Lusaka: Embattled Zambian ex-president Rupiah Banda was on Friday blocked from leaving the country but said he was unfazed by his "persecution."
Zambian immigration authorities prevented the 76-year-old from leaving the country for the third time in nearly two months, sparking widespread criticism from activists.
"No, no I am not heart broken by these persecutions and I have to be strong," Banda told AFP.
Banda, who is fighting corruption charges, was stopped from boarding a flight to South Africa despite a High Court order releasing his passport.
A raft of criminal charges were brought against him by his successor`s administration led by Michael Sata which took office in September 2011. He has maintained that the charges are politically motivated.
"At least I am happy that when I was president I did not do this to anybody," he said.
"If I had done something like that my conscience would not be clear."
Banda accused the country`s chief prosecutor Mutembo Nchito of harbouring great hatred against him.
The former head of state was set to fly to South Africa on a morning flight today for a conference.
His planned trip was marred by problems after a magistrate`s court refused to return his passport, which he had to surrender after his re-arrest in April on corruption charges. He later approached the High Court which released the travel document.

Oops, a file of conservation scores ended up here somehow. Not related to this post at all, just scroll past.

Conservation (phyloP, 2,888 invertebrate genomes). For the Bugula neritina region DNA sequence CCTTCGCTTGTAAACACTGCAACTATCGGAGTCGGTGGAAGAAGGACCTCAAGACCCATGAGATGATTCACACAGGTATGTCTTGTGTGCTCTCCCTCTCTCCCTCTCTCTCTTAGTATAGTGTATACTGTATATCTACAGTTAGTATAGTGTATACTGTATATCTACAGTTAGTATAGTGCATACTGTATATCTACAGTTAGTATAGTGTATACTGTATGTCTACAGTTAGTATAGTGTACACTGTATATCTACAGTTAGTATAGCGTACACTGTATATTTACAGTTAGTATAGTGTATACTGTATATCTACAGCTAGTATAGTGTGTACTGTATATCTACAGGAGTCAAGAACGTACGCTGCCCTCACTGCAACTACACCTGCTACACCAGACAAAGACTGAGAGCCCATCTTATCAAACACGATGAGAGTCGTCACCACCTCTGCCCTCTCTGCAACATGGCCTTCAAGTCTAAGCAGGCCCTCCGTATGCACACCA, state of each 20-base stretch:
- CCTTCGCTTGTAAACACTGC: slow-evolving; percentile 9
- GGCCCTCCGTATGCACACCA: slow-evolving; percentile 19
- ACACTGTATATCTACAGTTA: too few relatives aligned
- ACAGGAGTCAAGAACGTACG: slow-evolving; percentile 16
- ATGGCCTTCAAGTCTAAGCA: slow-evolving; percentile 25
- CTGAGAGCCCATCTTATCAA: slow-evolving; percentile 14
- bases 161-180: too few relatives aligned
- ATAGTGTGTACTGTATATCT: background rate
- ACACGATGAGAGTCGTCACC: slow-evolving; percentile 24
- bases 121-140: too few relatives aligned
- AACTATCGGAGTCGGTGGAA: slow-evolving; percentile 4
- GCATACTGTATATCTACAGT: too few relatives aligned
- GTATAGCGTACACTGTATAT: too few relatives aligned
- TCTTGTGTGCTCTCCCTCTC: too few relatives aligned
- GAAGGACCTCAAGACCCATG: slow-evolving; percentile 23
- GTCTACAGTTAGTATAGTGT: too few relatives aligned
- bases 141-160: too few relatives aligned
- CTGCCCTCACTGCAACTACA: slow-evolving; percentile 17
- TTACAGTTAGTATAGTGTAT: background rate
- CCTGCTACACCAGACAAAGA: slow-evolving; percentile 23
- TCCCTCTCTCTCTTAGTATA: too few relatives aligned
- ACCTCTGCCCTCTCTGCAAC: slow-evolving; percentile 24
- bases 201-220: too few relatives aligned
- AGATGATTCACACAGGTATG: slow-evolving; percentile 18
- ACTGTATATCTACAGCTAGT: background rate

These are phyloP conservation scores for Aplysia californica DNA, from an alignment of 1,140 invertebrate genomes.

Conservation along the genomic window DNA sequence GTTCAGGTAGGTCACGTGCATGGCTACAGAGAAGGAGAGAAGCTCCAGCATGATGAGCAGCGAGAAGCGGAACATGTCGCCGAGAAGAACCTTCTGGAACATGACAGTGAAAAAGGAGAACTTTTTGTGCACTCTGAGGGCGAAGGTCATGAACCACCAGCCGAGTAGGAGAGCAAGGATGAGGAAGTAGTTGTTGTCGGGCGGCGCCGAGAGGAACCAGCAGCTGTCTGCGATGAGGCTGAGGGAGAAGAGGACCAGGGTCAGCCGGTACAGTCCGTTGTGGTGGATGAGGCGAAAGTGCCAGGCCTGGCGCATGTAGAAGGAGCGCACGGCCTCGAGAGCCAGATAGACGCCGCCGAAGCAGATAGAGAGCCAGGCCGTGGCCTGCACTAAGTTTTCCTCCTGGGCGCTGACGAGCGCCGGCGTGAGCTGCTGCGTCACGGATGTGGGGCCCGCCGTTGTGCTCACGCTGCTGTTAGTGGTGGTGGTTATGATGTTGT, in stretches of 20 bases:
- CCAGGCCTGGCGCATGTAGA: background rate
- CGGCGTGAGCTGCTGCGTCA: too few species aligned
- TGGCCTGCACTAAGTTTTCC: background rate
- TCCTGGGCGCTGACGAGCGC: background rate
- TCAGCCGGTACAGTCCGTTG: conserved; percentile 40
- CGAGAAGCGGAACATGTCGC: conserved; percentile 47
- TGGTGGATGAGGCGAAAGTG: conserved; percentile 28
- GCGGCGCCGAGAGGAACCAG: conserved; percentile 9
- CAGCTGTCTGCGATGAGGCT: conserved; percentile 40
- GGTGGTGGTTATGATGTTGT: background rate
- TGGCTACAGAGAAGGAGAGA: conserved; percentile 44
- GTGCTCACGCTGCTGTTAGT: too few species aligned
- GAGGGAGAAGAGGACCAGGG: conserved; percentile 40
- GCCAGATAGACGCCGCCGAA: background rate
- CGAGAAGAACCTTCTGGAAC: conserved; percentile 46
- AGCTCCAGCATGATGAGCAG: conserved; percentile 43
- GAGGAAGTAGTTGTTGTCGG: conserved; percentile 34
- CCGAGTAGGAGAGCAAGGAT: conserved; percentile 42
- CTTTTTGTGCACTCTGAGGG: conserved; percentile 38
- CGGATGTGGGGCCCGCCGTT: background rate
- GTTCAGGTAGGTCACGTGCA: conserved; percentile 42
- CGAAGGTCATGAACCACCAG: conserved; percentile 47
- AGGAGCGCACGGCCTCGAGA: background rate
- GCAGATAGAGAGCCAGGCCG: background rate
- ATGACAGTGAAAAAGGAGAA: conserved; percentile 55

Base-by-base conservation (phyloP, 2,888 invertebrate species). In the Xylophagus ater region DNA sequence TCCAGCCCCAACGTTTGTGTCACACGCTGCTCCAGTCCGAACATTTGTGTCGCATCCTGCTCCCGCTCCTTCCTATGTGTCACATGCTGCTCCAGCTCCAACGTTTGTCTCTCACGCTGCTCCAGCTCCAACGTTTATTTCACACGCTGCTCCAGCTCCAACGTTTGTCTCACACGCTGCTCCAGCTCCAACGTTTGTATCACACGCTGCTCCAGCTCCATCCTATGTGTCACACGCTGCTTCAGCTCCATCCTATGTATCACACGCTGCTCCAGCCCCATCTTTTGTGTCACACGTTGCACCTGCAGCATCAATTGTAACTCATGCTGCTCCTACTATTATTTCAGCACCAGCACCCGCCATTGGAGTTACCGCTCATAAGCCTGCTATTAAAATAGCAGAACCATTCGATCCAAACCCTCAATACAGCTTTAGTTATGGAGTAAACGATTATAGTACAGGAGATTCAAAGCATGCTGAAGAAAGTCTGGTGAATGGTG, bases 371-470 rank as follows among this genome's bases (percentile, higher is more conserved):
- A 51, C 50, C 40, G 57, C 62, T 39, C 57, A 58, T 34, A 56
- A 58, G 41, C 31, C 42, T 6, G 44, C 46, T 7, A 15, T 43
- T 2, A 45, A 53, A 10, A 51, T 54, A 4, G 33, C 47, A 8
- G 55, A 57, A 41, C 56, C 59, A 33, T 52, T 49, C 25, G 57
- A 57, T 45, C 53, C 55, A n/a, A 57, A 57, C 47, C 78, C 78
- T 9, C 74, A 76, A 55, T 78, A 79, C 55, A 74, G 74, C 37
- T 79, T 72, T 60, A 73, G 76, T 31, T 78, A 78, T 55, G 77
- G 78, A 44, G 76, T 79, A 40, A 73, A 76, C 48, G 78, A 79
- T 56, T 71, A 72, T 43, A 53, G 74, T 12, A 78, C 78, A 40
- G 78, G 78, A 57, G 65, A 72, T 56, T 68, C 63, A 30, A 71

"We did all the airport formalities but surprisingly an immigration officer came and said he had instructions from above not to allow president Banda to travel," his press aide Kennedy Limwanya told AFP.
"We showed him a court order but he still said he could not allow us."
The government today said it had slapped Banda with a formal travel ban.
"The investigations team has imposed travel embargoes against the former president for fear that he might interfere with the witnesses," said Home Affairs Minister Edgar Lungu.
Rights groups today strongly condemned the government`s refusal to allow Banda`s travels.
"Banda is a former head of state and he followed the normal channels to get his passport," said Bishop John Mambo of the Bible Gospel Church in Africa.
The consortium of 11 organisations said Banda was not a flight risk.
"He is not under house arrest. Let him be allowed to travel," said Mambo, a vocal critic of the Sata administration.